If the fear, panic, or alertness continues for too long, more than a few minutes or so, and the life saving chemical changes in the body and the appropriate behaviour is not put into action, your body begin to produce a different hormone, cortisol. This hormone causes you to continue breathing at a faster rate than normal, and your heart to continue palpitating. As well as that your blood pressure will remain high, your immune system will continue to be shut down, and not functioning efficiently. All of this can soon cause you to feel exhausted.
Usually the anxiety is a temporary state which passes when there is no longer danger or threat. But too much adrenalin or cortisol over an extended period of time, has a very negative effect on your body, your mind, and can severely impact on your life.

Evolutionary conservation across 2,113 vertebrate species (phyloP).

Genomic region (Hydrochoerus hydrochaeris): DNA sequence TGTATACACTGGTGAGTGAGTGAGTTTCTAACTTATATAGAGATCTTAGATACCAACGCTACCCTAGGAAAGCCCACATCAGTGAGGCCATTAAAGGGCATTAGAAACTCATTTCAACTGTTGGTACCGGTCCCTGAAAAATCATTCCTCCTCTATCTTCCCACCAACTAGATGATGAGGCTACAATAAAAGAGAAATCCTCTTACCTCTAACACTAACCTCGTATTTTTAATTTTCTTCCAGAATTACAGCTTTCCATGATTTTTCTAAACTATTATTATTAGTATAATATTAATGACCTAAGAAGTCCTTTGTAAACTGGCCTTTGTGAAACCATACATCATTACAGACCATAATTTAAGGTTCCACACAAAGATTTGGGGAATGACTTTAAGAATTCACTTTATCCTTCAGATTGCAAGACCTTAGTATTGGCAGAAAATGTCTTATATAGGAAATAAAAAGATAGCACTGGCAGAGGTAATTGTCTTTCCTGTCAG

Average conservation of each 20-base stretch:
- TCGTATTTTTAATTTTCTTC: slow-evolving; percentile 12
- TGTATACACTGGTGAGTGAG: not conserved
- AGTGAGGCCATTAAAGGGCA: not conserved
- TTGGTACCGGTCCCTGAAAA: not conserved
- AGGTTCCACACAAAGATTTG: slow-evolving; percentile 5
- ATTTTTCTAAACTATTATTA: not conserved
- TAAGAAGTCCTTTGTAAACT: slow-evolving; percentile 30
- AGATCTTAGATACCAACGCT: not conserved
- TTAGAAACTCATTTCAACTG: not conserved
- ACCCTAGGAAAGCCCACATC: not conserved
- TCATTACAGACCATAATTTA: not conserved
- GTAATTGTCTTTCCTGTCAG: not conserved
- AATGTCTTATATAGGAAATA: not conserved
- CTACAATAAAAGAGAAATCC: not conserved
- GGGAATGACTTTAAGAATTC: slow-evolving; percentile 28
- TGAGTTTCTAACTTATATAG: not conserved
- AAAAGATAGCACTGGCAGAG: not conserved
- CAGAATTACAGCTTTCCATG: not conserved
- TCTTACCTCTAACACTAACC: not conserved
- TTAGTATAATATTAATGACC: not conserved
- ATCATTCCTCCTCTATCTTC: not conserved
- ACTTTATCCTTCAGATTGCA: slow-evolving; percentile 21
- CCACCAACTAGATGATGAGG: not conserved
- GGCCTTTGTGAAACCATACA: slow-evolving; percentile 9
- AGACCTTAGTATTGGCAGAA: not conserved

Too much adrenalin can cause rapid heart beat (palpitations ) high blood pressure, anxiety, weight loss, excessive sweating, restless nights and insomnia, nerve damage. 1
And too much cortisol can bring about weight gain, skin infections, weak muscles, chronic back ache, brittle bones, irregular menstrual cycle or none at all, a decrease in fertility, libido, and impotence, anxiety, irritability, frequent headaches, chronic fatigue and even depression.2
Thankfully, we don’t need to watch out for sabre toothed tigers any more, but life still has its ups and downs. So, there are many other causes of stress which can trigger the same physiological responses.
You may be worried about being made redundant from work, paying bills, making ends meet. Perhaps you don’t get along with your boss or co-workers, are miserable at work. Or, your children, especially teenagers may be a major cause of worry. You may be having marriage or relationship difficulties. Or, being unhappy, not having the success you want, feeling overwhelmed with things out of your control. These can all cause you to think negative thoughts and feel negative emotions.